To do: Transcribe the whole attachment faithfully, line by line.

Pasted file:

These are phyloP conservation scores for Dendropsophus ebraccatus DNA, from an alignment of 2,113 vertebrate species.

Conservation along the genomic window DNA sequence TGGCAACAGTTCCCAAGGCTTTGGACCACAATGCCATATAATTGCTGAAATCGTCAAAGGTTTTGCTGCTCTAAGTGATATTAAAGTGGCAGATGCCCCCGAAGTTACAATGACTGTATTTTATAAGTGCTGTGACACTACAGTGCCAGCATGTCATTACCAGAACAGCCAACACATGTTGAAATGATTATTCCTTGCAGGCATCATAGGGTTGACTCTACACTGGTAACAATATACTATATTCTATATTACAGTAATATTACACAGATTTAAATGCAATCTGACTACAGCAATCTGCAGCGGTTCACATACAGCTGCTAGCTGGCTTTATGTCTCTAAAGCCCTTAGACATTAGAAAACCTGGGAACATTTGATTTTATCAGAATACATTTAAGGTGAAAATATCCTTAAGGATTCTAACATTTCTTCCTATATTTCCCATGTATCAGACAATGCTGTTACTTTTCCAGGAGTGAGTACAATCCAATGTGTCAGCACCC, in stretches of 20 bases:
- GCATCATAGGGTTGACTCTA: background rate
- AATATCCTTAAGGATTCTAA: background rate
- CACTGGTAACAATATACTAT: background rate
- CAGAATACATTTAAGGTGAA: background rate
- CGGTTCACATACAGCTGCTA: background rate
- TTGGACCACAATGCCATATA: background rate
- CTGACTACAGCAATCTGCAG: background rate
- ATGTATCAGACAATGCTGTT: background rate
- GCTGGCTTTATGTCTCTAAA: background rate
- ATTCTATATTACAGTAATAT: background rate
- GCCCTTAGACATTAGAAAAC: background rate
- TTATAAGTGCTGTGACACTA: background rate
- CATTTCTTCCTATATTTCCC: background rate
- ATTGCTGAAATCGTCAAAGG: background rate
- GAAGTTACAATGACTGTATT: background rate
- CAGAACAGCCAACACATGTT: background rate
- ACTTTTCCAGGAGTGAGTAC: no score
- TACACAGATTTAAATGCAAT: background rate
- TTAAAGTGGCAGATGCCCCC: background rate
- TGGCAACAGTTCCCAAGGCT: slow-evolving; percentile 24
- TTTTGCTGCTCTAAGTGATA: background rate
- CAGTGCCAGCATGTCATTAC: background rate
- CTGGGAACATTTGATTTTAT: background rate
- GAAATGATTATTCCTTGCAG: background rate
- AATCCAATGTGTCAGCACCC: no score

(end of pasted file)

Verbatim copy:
These are phyloP conservation scores for Dendropsophus ebraccatus DNA, from an alignment of 2,113 vertebrate species.

Conservation along the genomic window DNA sequence TGGCAACAGTTCCCAAGGCTTTGGACCACAATGCCATATAATTGCTGAAATCGTCAAAGGTTTTGCTGCTCTAAGTGATATTAAAGTGGCAGATGCCCCCGAAGTTACAATGACTGTATTTTATAAGTGCTGTGACACTACAGTGCCAGCATGTCATTACCAGAACAGCCAACACATGTTGAAATGATTATTCCTTGCAGGCATCATAGGGTTGACTCTACACTGGTAACAATATACTATATTCTATATTACAGTAATATTACACAGATTTAAATGCAATCTGACTACAGCAATCTGCAGCGGTTCACATACAGCTGCTAGCTGGCTTTATGTCTCTAAAGCCCTTAGACATTAGAAAACCTGGGAACATTTGATTTTATCAGAATACATTTAAGGTGAAAATATCCTTAAGGATTCTAACATTTCTTCCTATATTTCCCATGTATCAGACAATGCTGTTACTTTTCCAGGAGTGAGTACAATCCAATGTGTCAGCACCC, in stretches of 20 bases:
- GCATCATAGGGTTGACTCTA: background rate
- AATATCCTTAAGGATTCTAA: background rate
- CACTGGTAACAATATACTAT: background rate
- CAGAATACATTTAAGGTGAA: background rate
- CGGTTCACATACAGCTGCTA: background rate
- TTGGACCACAATGCCATATA: background rate
- CTGACTACAGCAATCTGCAG: background rate
- ATGTATCAGACAATGCTGTT: background rate
- GCTGGCTTTATGTCTCTAAA: background rate
- ATTCTATATTACAGTAATAT: background rate
- GCCCTTAGACATTAGAAAAC: background rate
- TTATAAGTGCTGTGACACTA: background rate
- CATTTCTTCCTATATTTCCC: background rate
- ATTGCTGAAATCGTCAAAGG: background rate
- GAAGTTACAATGACTGTATT: background rate
- CAGAACAGCCAACACATGTT: background rate
- ACTTTTCCAGGAGTGAGTAC: no score
- TACACAGATTTAAATGCAAT: background rate
- TTAAAGTGGCAGATGCCCCC: background rate
- TGGCAACAGTTCCCAAGGCT: slow-evolving; percentile 24
- TTTTGCTGCTCTAAGTGATA: background rate
- CAGTGCCAGCATGTCATTAC: background rate
- CTGGGAACATTTGATTTTAT: background rate
- GAAATGATTATTCCTTGCAG: background rate
- AATCCAATGTGTCAGCACCC: no score